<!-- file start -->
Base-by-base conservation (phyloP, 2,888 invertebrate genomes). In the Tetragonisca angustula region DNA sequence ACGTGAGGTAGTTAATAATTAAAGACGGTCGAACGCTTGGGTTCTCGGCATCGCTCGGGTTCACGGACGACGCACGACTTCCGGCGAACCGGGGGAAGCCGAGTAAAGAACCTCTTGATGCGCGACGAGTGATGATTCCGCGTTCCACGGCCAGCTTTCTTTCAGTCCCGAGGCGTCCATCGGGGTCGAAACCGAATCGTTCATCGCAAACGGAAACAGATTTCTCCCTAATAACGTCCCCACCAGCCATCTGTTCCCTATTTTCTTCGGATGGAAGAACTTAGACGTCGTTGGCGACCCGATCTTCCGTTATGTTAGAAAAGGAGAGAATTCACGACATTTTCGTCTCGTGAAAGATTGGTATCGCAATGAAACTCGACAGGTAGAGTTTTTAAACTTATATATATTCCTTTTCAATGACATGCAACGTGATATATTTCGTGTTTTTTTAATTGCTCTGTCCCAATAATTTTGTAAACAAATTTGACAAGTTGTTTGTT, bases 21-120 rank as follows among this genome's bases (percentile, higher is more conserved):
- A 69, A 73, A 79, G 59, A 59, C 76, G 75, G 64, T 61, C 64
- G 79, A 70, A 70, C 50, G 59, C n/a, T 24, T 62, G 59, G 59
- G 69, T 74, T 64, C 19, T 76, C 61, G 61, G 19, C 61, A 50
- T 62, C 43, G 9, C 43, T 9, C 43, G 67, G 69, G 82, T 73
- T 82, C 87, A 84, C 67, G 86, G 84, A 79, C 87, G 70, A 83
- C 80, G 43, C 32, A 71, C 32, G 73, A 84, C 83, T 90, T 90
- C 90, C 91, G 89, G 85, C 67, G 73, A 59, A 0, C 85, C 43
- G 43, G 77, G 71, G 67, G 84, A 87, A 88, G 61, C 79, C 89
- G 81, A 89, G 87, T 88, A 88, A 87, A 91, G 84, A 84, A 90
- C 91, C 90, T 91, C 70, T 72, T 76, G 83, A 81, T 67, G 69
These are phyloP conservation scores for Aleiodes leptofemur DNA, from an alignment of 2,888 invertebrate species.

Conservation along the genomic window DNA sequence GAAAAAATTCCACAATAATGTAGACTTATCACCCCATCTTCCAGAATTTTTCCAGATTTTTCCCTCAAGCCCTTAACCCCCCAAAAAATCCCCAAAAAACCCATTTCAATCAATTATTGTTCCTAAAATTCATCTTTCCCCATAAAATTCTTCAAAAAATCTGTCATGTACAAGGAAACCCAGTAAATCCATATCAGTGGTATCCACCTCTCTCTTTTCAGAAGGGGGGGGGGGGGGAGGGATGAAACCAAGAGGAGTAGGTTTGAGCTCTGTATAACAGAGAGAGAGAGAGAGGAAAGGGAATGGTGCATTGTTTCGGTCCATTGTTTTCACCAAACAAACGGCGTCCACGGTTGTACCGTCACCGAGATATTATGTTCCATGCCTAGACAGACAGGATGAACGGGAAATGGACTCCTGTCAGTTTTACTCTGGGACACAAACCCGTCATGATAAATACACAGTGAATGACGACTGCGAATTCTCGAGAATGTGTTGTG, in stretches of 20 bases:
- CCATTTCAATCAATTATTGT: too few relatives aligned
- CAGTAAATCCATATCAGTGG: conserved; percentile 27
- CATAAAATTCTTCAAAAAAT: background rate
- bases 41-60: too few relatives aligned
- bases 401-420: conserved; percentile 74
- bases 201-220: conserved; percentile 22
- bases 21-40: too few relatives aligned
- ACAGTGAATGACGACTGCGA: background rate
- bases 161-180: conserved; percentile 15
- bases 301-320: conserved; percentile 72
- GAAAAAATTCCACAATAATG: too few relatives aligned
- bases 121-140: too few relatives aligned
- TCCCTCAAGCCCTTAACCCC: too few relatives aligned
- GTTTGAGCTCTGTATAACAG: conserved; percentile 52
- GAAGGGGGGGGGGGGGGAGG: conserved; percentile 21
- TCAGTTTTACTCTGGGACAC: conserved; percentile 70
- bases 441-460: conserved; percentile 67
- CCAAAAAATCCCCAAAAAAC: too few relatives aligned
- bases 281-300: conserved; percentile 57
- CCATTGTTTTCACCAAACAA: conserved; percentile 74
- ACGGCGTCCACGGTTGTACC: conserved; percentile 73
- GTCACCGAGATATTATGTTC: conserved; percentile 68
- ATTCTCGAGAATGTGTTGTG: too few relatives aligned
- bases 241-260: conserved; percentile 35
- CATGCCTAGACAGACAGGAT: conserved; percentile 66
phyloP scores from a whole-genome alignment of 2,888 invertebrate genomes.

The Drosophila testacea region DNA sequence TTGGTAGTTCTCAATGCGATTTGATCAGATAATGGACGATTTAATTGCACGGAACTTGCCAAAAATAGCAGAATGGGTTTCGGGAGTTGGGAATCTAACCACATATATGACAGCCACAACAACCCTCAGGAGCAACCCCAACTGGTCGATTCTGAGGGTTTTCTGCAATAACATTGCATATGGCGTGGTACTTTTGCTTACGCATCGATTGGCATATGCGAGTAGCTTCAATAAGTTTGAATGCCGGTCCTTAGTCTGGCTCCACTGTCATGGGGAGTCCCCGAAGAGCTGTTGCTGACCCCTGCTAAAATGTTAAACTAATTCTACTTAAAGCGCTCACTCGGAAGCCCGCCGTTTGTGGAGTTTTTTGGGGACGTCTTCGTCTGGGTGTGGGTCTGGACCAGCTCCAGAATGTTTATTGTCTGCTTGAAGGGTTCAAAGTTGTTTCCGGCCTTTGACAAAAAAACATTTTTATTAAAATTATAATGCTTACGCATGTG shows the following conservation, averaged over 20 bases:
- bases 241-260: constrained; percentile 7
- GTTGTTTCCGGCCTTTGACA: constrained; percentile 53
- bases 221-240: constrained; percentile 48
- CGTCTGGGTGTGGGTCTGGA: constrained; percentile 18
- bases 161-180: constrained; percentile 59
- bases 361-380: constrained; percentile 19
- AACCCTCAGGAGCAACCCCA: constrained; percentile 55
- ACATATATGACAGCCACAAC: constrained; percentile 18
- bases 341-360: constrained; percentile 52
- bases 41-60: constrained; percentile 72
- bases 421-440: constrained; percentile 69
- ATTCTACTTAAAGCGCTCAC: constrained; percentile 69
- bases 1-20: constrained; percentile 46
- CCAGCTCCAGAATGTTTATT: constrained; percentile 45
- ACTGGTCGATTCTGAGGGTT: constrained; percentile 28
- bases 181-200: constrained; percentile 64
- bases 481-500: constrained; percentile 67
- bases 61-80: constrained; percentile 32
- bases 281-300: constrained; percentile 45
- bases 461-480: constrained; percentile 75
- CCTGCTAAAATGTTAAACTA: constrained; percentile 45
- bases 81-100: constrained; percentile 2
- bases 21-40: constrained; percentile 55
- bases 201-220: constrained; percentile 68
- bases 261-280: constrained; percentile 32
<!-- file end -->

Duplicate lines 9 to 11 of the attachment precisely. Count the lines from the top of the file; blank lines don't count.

- G 43, G 77, G 71, G 67, G 84, A 87, A 88, G 61, C 79, C 89
- G 81, A 89, G 87, T 88, A 88, A 87, A 91, G 84, A 84, A 90
- C 91, C 90, T 91, C 70, T 72, T 76, G 83, A 81, T 67, G 69